Student and Teacher

Promoted to Teacher—Words of President Hinsdale—Shingling a House—James as a Worker—Extent of His Carpenter Work— Class of Three in Geometry—Miss Booth—In Class with Miss Booth—Their Studies—What they Accomplished—A Tribute to Her—Discussing his Thesis all Night—The Vacation Literary Society—Religious Life—Father Bentley—James Preaching— Amusing Anecdote—As Public Speaker—In the Lyceum—Fugitive Slave Bill—Miss Rudolph Again—An Important Step—In Social Life Valued—Proficient in Mezzotint Drawing—Versatility —Popularity as a Teacher—Hinsdale’s Testimony—Other Witnesses— Bethany or Williams College—His Decision, and Why— How the Money Came—Summary of his Work at Hiram

James ceased to be janitor at the close of his first year at Hiram, and was promoted to assistant teacher of the English department and ancient languages. His rapid advancement is set forth by Dr. Hinsdale, who is now president of the institution.

“His mind was now reaching out in all directions; and all the more widely because the elastic course of study, and the absence of traditionary trammels, gave him room. He was a vast elemental force, and nothing was so essential as space and opportunity. Hiram was now forming her future teachers, as well as creating her own culture. Naturally, then, when he had been only one year in the school he was given a place in the corps of teachers. In the catalogue of 1853-54 his name appears both with the pupils and teachers: ‘James A. Garfield, Cuyahoga County,’ and ‘J.A. Garfield, Teacher in the English Department, and of the Ancient Languages.’ His admission to the faculty page may be an index to a certain rawness in the school; but it gave to his talents and ambition the play that an older school, with higher standards, could not have afforded him.”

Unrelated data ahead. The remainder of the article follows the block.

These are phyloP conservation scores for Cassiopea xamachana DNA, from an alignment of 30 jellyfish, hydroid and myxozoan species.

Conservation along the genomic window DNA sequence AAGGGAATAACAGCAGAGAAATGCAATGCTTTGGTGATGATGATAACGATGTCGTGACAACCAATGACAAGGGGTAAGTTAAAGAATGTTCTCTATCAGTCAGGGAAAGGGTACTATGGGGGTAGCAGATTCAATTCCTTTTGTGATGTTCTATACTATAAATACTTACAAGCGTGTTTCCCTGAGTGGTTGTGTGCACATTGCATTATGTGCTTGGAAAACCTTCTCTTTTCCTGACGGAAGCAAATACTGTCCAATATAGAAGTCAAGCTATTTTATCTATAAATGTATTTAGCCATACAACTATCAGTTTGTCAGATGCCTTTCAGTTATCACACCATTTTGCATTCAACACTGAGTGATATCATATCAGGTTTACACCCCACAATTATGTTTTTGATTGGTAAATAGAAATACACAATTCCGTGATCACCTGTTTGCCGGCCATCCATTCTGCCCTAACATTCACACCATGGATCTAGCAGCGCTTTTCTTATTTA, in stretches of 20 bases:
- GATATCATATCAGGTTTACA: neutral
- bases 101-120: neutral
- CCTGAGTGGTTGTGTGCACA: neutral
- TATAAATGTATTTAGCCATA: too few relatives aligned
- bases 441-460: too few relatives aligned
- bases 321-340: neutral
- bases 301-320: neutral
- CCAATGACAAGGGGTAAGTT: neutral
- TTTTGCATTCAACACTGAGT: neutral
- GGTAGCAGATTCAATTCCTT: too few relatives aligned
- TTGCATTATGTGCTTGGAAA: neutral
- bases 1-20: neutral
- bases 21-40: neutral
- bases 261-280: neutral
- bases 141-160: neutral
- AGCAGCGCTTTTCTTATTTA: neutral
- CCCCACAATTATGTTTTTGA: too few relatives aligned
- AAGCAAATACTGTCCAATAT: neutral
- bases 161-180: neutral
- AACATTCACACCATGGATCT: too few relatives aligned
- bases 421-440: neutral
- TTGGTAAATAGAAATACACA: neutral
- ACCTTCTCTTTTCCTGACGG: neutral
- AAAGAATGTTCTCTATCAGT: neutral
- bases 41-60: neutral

Now he was filling three important positions—student, teacher, and carpenter. He had become nearly as indispensable to the carpenter’s business as to that of the Institute. The sound of his hammer, before and after school, was familiar to the students and the citizens.

“See there!” exclaimed Clark, pointing to James on the roof of a house, building near the academy. “Jim has taken that house to shingle.”

“Alone?” inquired Jones.

“Yes, alone; and it won’t take him long, either, if he keeps his hammer going as it goes now. Jim’s a brick.”

“Very little brick about him, I should say; more brain than brick.”

“With steam enough on all the while to keep his brain running. Did you ever see such a worker?”

“Never. Work seems as necessary to him as air and food. If he was not compelled to work, in order to pay his way, his brain would shatter his body all to pieces in a year. He is about the only student I ever thought was fortunate in being poor as a stray cat.”

“I declare, I never thought of that. Poverty is a blessing sometimes. I had thought it was a curse to a student always.”

“It is Jim’s salvation,” added Jones. “I have thought of it many times. I suppose that his carpentering business is better exercise for him than our ball-playing or pitching quoits.”

“Minus the fun,” added Clark, quickly; really believing that James was depriving himself of all first-class sport. “Have you not observed how he enjoys a game of ball or quoits when he joins us?”

“Of course; but he does not seem to me to enjoy these games any more than he enjoys study, reading, and manual labour. He studies just as he plays ball, exactly, with all his might; and I suppose that is the way we all ought to do.”

  By PanEris using Melati.

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